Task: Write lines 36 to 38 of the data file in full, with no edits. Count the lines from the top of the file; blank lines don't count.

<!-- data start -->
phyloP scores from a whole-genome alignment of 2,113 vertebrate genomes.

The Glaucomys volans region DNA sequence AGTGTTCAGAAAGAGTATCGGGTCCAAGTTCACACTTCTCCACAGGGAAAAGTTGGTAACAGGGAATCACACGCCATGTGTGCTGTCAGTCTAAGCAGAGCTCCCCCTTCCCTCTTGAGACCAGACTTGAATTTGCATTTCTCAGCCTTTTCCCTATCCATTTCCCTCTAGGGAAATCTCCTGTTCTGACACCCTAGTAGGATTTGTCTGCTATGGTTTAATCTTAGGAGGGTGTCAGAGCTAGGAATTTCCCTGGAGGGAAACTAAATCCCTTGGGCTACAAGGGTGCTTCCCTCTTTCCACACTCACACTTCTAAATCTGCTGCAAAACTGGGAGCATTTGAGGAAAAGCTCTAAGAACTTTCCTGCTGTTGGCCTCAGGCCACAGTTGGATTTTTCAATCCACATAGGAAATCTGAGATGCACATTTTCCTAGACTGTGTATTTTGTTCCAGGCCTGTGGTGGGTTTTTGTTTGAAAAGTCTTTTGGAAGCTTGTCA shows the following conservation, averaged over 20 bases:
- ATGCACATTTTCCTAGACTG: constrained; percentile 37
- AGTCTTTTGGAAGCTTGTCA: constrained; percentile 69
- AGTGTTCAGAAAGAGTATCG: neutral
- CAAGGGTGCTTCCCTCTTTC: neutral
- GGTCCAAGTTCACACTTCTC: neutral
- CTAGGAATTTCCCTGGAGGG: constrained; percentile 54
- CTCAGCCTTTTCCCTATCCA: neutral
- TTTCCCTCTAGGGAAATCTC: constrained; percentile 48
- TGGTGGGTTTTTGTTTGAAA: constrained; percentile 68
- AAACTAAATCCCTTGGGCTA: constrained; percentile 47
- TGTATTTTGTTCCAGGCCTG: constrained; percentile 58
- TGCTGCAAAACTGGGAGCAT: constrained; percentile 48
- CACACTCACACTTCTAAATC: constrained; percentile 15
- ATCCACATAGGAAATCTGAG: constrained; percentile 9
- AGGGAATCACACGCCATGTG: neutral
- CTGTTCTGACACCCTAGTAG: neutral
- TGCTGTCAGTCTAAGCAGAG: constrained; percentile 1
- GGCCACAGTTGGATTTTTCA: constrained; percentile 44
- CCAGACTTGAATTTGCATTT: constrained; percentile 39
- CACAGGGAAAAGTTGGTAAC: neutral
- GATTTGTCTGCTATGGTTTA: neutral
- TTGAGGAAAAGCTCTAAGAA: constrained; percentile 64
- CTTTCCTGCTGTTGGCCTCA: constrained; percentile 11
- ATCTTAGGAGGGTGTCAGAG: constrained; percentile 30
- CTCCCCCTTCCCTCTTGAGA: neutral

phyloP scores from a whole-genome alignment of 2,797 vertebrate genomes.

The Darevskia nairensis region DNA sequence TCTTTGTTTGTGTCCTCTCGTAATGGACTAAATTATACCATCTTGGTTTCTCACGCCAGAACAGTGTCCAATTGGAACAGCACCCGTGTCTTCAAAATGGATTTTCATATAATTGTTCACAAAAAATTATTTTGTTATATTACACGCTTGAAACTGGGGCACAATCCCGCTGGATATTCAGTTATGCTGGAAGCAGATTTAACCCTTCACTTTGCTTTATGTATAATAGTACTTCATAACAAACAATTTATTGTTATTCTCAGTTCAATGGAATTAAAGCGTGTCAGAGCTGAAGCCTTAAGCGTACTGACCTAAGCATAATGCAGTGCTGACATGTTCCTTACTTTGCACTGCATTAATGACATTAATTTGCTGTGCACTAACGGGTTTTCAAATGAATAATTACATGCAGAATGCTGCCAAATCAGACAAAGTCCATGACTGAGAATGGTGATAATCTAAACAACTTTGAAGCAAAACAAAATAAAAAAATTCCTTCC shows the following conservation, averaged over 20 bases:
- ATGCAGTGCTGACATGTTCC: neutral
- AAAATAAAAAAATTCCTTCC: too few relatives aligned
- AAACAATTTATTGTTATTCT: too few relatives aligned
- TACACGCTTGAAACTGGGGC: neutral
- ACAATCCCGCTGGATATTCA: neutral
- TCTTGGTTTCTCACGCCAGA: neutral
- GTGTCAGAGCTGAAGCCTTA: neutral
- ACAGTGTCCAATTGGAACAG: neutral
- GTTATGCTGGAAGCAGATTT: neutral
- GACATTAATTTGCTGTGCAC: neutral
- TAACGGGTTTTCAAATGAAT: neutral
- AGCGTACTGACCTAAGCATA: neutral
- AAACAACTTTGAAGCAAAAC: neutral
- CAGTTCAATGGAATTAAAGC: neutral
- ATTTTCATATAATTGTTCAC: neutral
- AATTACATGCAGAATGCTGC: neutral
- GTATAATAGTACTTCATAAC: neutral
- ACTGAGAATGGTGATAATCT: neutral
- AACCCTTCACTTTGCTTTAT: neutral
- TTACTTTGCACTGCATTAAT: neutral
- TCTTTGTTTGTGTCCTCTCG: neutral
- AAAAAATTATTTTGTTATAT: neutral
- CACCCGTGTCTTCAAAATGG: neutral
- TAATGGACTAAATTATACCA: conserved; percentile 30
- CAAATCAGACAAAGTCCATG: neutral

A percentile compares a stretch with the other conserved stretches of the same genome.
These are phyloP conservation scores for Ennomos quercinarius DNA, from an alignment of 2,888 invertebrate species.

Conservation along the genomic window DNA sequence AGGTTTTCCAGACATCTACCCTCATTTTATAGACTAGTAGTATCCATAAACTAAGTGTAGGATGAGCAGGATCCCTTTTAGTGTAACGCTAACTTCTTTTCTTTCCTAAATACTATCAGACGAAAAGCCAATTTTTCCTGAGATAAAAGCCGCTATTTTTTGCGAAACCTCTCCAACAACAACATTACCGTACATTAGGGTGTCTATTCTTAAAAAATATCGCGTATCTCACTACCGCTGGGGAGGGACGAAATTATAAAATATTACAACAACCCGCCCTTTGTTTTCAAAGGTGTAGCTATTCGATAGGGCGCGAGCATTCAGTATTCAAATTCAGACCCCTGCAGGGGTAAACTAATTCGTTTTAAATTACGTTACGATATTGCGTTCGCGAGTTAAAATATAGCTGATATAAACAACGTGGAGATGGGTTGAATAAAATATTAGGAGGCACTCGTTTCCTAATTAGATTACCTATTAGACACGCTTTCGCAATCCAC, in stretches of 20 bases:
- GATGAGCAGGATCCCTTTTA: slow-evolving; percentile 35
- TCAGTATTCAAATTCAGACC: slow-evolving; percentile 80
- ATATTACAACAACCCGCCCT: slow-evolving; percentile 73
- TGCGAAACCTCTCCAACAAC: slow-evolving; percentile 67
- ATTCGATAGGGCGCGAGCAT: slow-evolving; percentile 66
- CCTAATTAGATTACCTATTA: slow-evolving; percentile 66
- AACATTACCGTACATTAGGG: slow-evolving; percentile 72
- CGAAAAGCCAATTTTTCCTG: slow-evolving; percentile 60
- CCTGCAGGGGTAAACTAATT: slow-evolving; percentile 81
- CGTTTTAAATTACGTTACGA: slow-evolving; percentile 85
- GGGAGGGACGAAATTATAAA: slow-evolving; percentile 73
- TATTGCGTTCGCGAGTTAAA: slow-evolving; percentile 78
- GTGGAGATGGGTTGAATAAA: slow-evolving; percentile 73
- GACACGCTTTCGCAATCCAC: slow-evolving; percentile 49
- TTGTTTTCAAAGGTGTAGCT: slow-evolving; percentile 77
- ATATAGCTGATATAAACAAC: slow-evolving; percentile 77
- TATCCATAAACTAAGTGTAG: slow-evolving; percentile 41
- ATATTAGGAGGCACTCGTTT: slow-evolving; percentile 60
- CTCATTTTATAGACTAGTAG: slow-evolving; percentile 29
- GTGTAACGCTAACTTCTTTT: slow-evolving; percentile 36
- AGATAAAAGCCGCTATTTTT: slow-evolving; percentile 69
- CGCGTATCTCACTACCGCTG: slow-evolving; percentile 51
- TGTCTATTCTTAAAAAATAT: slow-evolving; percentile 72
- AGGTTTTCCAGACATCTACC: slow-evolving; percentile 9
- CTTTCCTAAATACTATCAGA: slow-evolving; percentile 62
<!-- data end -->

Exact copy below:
- GTGTCAGAGCTGAAGCCTTA: neutral
- ACAGTGTCCAATTGGAACAG: neutral
- GTTATGCTGGAAGCAGATTT: neutral